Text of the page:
Summit Artspace exhibiting gallery’s artists
|Bradley Hart’s “Hole in the River” is on view in Summit Artspace’s Upstairs, Downstairs.|
|Photo courtesy of Summit Artspace|
The current exhibit, Upstairs, Downstairs, on display through Feb. 22, is the first time the gallery has presented works by the eight artists in residence on the third floor of the building — Joan Colbert (printmaking), Cari Miller (mixed-media), Terry Klausman (sculpture/drawing), Carolyn Lewis (painting), Katina Pastis Radwanski (painting/sculpture), Bradley Hart (photography), Ron White (sculpture/drawing) and Connie Bloom (art quilts).
It’s a good idea, for announcements generally focus on exhibits on the ground floor even though there are regularly concurrent displays on the third floor plus the resident artists. Without advanced information from organizers of the other exhibits, visitors can overlook the other works even though the person at the door would encourage viewers to take in the art on the upper floor. Consequently, they would not have the opportunity to visit the studios of the resident artists.
The third floor concurrent exhibits are: a fabric quilting exhibit of artists Carole Pollard and Ted Maringer called Like but Not Like, and a small solo show by Greta Ramey called Through the Pleats of the Curtain. The solo show has an artist statement about the exhibit to help viewers understand what is being shown.
The first floor gallery always has information about each of the works being presented plus information from jurors in competitive displays or descriptions for thematic exhibits, such as the current Upstairs, Downstairs.
It’s interesting to note that in Upstairs, Downstairs, the resident artists represent such a wide range of the visual arts. The current exhibit shows them off at their best, while viewers can venture to the third floor and wander through their studio spaces to see more of their art.
As with any art show, some works catch immediate attention when viewers circle through the space. This show is no exception.
One that commands artistic respect and notice is White’s very large charcoal on paper work called “Woman of 2000” that wraps around a corner of the main exhibit area. This artist has a large and active imagination. The work depicts a woman who has two hands on her right side and one on the left attached somewhat to a male reclining figure that makes you think of the pose of the character Adam on the ceiling of the Sistine Chapel.
Miller has two works that seem quite different from her other works in her studio on the third floor. They are abstract pieces — “Memories” and “Round and Round” — that attract through a combination of inventive color and form.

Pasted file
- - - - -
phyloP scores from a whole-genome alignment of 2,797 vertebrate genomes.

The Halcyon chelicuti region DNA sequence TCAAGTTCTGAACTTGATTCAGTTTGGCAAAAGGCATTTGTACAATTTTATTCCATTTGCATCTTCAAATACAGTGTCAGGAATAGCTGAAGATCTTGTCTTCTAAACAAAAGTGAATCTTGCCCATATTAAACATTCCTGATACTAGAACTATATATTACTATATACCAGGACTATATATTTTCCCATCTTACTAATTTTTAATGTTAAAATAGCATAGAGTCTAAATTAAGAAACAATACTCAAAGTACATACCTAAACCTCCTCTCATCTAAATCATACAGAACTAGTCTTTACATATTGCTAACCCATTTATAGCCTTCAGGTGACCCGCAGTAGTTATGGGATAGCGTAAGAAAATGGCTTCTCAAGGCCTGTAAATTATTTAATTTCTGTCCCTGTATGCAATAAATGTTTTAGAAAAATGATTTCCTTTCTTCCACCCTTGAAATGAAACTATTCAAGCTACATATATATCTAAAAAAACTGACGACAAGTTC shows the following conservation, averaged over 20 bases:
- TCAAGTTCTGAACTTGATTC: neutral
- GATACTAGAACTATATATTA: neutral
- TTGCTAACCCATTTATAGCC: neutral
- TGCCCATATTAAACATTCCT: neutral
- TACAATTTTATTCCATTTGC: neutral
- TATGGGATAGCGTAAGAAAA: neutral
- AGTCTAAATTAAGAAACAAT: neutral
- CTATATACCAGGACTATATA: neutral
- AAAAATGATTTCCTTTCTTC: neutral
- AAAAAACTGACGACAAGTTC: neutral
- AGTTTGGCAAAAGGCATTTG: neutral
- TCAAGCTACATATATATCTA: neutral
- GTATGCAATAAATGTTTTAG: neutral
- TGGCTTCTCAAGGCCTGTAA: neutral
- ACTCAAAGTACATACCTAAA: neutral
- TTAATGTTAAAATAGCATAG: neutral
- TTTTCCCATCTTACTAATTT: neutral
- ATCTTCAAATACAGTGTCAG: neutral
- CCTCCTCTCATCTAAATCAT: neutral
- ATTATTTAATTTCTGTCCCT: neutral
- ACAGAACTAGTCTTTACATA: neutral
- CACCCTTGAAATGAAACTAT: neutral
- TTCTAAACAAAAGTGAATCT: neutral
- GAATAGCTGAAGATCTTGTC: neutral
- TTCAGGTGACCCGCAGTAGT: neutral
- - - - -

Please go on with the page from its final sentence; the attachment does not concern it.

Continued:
Not all the pieces are two-dimensional. Klausman’s welded steel sculpture “Umbilicii” is a large, flowing work suggesting the reaching and tension of connection the title implies. He has other related titles elsewhere in the gallery, such as “Umbilicus” and “Umbilicus Minor.” Be sure to seek them out.
Nearby is Radwanski’s painted steel work sculpture “Daedalus and Icarus,” representing the characters in the celebrated tale about over-reaching. The work is purely captivating.
In the adjoining room are three smaller linoleum block print works by Colbert. Done in black and white, the works call for consideration about the artist’s knowledge of esoteric ideas and concepts. Visit her studio on the third floor and see continuations of her subjects and technique. Her works are thoughtful and superbly rendered.
A series of artist demonstrations and workshops will be offered along with the exhibition. All are free and open to the public. For more details and to preregister, which is required, call 330-376-8480.
Summit Artspace, located at 140 E. Market St., is open Thursdays from noon to 9 p.m. and Fridays and Saturdays from noon to 5 p.m. Parking is adjacent to the building. Admission and parking are free.
Roger Durbin is professor emeritus of bibliography at The University of Akron and an avid art enthusiast. To contact him, email firstname.lastname@example.org.
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